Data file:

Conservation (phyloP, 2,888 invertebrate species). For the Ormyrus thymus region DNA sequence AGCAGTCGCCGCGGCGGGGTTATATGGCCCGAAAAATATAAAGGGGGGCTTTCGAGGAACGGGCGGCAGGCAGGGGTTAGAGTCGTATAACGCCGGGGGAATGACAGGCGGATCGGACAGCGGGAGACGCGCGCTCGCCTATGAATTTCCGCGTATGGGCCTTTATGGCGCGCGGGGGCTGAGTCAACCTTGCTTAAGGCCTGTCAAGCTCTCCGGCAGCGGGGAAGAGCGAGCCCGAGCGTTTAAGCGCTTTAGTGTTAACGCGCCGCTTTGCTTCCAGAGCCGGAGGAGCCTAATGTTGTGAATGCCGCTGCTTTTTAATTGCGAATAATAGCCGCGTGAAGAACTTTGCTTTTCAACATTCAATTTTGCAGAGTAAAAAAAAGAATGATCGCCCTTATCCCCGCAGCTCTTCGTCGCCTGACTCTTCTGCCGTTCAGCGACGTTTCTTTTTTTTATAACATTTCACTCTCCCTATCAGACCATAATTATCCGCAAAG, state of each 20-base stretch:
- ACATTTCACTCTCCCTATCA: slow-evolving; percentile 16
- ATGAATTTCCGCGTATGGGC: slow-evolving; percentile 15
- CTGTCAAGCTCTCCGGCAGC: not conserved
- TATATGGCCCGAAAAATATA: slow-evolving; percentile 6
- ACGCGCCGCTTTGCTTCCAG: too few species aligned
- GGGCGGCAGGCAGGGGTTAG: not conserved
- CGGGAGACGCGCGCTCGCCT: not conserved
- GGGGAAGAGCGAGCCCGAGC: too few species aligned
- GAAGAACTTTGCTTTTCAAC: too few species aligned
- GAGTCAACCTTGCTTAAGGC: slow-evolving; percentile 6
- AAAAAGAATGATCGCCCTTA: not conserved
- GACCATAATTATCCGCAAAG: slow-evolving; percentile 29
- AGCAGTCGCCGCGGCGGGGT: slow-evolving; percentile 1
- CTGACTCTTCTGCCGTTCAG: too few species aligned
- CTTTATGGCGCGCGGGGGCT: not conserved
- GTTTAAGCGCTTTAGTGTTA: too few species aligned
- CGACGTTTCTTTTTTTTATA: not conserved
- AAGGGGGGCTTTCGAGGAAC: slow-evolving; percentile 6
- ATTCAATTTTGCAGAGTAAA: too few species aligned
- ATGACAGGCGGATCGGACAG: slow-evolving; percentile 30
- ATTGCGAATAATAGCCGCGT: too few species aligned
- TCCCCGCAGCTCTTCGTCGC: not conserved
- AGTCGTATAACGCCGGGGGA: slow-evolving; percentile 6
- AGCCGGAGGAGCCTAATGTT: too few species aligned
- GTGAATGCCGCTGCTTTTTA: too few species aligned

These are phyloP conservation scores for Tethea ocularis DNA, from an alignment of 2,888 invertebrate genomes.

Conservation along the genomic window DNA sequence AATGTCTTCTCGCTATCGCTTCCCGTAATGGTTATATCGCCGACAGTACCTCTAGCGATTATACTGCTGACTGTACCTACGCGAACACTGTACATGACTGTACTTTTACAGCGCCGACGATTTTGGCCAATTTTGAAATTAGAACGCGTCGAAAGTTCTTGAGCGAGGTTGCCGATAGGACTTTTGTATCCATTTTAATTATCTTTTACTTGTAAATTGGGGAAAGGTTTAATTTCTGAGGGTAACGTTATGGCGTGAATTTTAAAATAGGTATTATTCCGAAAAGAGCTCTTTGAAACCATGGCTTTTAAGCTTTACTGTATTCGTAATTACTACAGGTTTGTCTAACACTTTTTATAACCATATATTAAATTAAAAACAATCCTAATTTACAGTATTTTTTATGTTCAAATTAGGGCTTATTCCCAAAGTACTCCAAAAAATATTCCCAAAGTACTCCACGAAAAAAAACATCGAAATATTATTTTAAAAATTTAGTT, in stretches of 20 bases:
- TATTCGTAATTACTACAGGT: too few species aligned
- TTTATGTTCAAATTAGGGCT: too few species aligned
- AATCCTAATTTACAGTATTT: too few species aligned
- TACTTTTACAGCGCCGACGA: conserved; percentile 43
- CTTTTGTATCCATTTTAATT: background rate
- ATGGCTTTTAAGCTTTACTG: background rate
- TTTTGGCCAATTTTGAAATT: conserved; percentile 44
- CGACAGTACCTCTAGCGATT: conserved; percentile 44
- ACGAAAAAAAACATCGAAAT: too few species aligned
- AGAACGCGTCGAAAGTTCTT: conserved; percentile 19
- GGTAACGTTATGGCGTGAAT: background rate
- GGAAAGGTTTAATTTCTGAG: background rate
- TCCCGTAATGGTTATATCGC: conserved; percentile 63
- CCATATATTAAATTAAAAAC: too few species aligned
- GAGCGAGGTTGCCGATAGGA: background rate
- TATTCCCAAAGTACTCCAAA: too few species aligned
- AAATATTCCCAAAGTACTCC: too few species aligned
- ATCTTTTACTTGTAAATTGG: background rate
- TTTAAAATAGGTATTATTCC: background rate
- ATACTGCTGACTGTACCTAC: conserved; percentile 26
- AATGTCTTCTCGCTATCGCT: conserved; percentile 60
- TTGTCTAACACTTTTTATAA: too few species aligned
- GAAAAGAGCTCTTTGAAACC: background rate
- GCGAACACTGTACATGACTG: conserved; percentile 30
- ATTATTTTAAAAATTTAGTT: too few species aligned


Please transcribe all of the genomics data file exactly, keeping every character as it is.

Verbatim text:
Conservation (phyloP, 2,888 invertebrate species). For the Ormyrus thymus region DNA sequence AGCAGTCGCCGCGGCGGGGTTATATGGCCCGAAAAATATAAAGGGGGGCTTTCGAGGAACGGGCGGCAGGCAGGGGTTAGAGTCGTATAACGCCGGGGGAATGACAGGCGGATCGGACAGCGGGAGACGCGCGCTCGCCTATGAATTTCCGCGTATGGGCCTTTATGGCGCGCGGGGGCTGAGTCAACCTTGCTTAAGGCCTGTCAAGCTCTCCGGCAGCGGGGAAGAGCGAGCCCGAGCGTTTAAGCGCTTTAGTGTTAACGCGCCGCTTTGCTTCCAGAGCCGGAGGAGCCTAATGTTGTGAATGCCGCTGCTTTTTAATTGCGAATAATAGCCGCGTGAAGAACTTTGCTTTTCAACATTCAATTTTGCAGAGTAAAAAAAAGAATGATCGCCCTTATCCCCGCAGCTCTTCGTCGCCTGACTCTTCTGCCGTTCAGCGACGTTTCTTTTTTTTATAACATTTCACTCTCCCTATCAGACCATAATTATCCGCAAAG, state of each 20-base stretch:
- ACATTTCACTCTCCCTATCA: slow-evolving; percentile 16
- ATGAATTTCCGCGTATGGGC: slow-evolving; percentile 15
- CTGTCAAGCTCTCCGGCAGC: not conserved
- TATATGGCCCGAAAAATATA: slow-evolving; percentile 6
- ACGCGCCGCTTTGCTTCCAG: too few species aligned
- GGGCGGCAGGCAGGGGTTAG: not conserved
- CGGGAGACGCGCGCTCGCCT: not conserved
- GGGGAAGAGCGAGCCCGAGC: too few species aligned
- GAAGAACTTTGCTTTTCAAC: too few species aligned
- GAGTCAACCTTGCTTAAGGC: slow-evolving; percentile 6
- AAAAAGAATGATCGCCCTTA: not conserved
- GACCATAATTATCCGCAAAG: slow-evolving; percentile 29
- AGCAGTCGCCGCGGCGGGGT: slow-evolving; percentile 1
- CTGACTCTTCTGCCGTTCAG: too few species aligned
- CTTTATGGCGCGCGGGGGCT: not conserved
- GTTTAAGCGCTTTAGTGTTA: too few species aligned
- CGACGTTTCTTTTTTTTATA: not conserved
- AAGGGGGGCTTTCGAGGAAC: slow-evolving; percentile 6
- ATTCAATTTTGCAGAGTAAA: too few species aligned
- ATGACAGGCGGATCGGACAG: slow-evolving; percentile 30
- ATTGCGAATAATAGCCGCGT: too few species aligned
- TCCCCGCAGCTCTTCGTCGC: not conserved
- AGTCGTATAACGCCGGGGGA: slow-evolving; percentile 6
- AGCCGGAGGAGCCTAATGTT: too few species aligned
- GTGAATGCCGCTGCTTTTTA: too few species aligned

These are phyloP conservation scores for Tethea ocularis DNA, from an alignment of 2,888 invertebrate genomes.

Conservation along the genomic window DNA sequence AATGTCTTCTCGCTATCGCTTCCCGTAATGGTTATATCGCCGACAGTACCTCTAGCGATTATACTGCTGACTGTACCTACGCGAACACTGTACATGACTGTACTTTTACAGCGCCGACGATTTTGGCCAATTTTGAAATTAGAACGCGTCGAAAGTTCTTGAGCGAGGTTGCCGATAGGACTTTTGTATCCATTTTAATTATCTTTTACTTGTAAATTGGGGAAAGGTTTAATTTCTGAGGGTAACGTTATGGCGTGAATTTTAAAATAGGTATTATTCCGAAAAGAGCTCTTTGAAACCATGGCTTTTAAGCTTTACTGTATTCGTAATTACTACAGGTTTGTCTAACACTTTTTATAACCATATATTAAATTAAAAACAATCCTAATTTACAGTATTTTTTATGTTCAAATTAGGGCTTATTCCCAAAGTACTCCAAAAAATATTCCCAAAGTACTCCACGAAAAAAAACATCGAAATATTATTTTAAAAATTTAGTT, in stretches of 20 bases:
- TATTCGTAATTACTACAGGT: too few species aligned
- TTTATGTTCAAATTAGGGCT: too few species aligned
- AATCCTAATTTACAGTATTT: too few species aligned
- TACTTTTACAGCGCCGACGA: conserved; percentile 43
- CTTTTGTATCCATTTTAATT: background rate
- ATGGCTTTTAAGCTTTACTG: background rate
- TTTTGGCCAATTTTGAAATT: conserved; percentile 44
- CGACAGTACCTCTAGCGATT: conserved; percentile 44
- ACGAAAAAAAACATCGAAAT: too few species aligned
- AGAACGCGTCGAAAGTTCTT: conserved; percentile 19
- GGTAACGTTATGGCGTGAAT: background rate
- GGAAAGGTTTAATTTCTGAG: background rate
- TCCCGTAATGGTTATATCGC: conserved; percentile 63
- CCATATATTAAATTAAAAAC: too few species aligned
- GAGCGAGGTTGCCGATAGGA: background rate
- TATTCCCAAAGTACTCCAAA: too few species aligned
- AAATATTCCCAAAGTACTCC: too few species aligned
- ATCTTTTACTTGTAAATTGG: background rate
- TTTAAAATAGGTATTATTCC: background rate
- ATACTGCTGACTGTACCTAC: conserved; percentile 26
- AATGTCTTCTCGCTATCGCT: conserved; percentile 60
- TTGTCTAACACTTTTTATAA: too few species aligned
- GAAAAGAGCTCTTTGAAACC: background rate
- GCGAACACTGTACATGACTG: conserved; percentile 30
- ATTATTTTAAAAATTTAGTT: too few species aligned